Tag: arab culture

Liverpool Arab Arts Festival (LAAF), the UK’s longest running festival of Arab arts and culture, returns in July 2021 for its 23rd edition. The multi-artform programme of live and online events is an artist-led response to the complexities of the climate emergency in the Middle East and North African (MENA) region today.

The first wave of festival events encompasses July and August, with events for September, October and November being released later in the year. LAAF’s launch programme features the world premiere of Eating The Copper Apple by poet lisa luxx; Grounds for Concern, a new installation by visual artist Jessica El Mal; Trauma Then, Trauma Now by Youcef Hadjazi at the Royal Standard; the premiere of Blue Spaces by music collective هيHeya; the return of the ARTISTS | IDEAS | NOW series of talks, as well as a new film programme running throughout the festival.

Our Women on the Ground: Essays by Arab Women Reporting from the Arab World is a panel of leading female journalists featured in the book. LAAF has commissioned the first episode of a new podcast What Happened in Baghdad by Kamel Saeed, which presents a fascinating audio journey of discovery into the creatives that once called the Iraqi capital home.

Key projects later in the festival include an ambitious new LAAF commission, 22, which will bring together 22 Arab artists, activists and creatives from across the MENA region nations to create an artistic anthology in response to the climate emergency. Threads is a new multidisciplinary performance and digital work bringing together three Arab women artists – Omeima Mudawi-Rowlings, Alia Alzougbi and Rihab Azar – as they weave together stories of migration, disability and the passage of time.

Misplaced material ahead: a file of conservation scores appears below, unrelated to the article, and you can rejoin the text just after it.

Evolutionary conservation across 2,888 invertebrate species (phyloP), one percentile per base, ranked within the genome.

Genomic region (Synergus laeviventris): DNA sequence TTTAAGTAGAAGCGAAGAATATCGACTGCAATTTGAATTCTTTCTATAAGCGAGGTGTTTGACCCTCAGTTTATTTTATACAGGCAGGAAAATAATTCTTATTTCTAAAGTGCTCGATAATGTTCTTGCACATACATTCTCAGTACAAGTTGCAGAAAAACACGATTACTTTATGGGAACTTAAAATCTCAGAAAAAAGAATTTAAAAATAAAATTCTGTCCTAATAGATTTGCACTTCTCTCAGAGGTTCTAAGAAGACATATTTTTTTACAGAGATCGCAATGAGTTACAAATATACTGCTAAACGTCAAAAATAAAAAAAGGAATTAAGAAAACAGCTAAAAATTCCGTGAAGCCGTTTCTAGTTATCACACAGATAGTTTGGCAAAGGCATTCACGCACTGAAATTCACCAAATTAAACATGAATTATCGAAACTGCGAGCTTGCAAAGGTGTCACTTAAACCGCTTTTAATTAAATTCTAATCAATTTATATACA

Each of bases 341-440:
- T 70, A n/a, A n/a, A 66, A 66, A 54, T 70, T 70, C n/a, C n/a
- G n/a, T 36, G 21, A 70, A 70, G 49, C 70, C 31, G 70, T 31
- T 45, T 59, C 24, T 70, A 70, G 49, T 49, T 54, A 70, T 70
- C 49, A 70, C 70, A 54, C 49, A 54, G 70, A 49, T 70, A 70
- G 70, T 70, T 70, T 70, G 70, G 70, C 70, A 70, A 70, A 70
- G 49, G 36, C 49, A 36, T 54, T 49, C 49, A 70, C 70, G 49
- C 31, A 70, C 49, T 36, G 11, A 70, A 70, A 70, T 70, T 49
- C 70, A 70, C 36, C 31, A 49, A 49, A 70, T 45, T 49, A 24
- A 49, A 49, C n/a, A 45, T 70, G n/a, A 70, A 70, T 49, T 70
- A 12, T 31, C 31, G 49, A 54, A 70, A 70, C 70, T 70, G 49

The dire impact of the climate crisis is already being disproportionately felt in the MENA region, an area which has faced unprecedented climatic events in recent years. Scorching temperatures, rising sea levels and dwindling natural resources increasingly threaten a region already confronting the continuing realities of conflict and colonialism. From performance to visual art, LAAF 2021 will provide a platform to express the lived experiences of those often excluded from climate conversations, while addressing interconnected issues such as imperialism, climate justice and capitalism.

Jack Welsh, Festival Programme Manager, said: “Across four months, our programme will engage, inform and creatively reimagine our future direction with respect to the climate emergency. Artists and performers from across the Arab world will ask what the international community can learn from those who are already stepping up to respond to the crisis on their doorstep? How can we establish a collective approach to dealing with this enormous challenge?”

Founded in 1998, Liverpool Arab Arts Festival takes place each year in leading arts and cultural venues across Liverpool. This year’s programme will include a mix of physical and online events, continuing LAAF’s mission to celebrate the best in Arab arts and culture, while connecting physical audiences in Liverpool with digital audiences around the world.

In response to the global COVID-19 pandemic, the 2021 festival is for the first time expanding from its usual two-week period to a longer festival, spanning almost four months from July to November. Further events for autumn will be announced later this summer.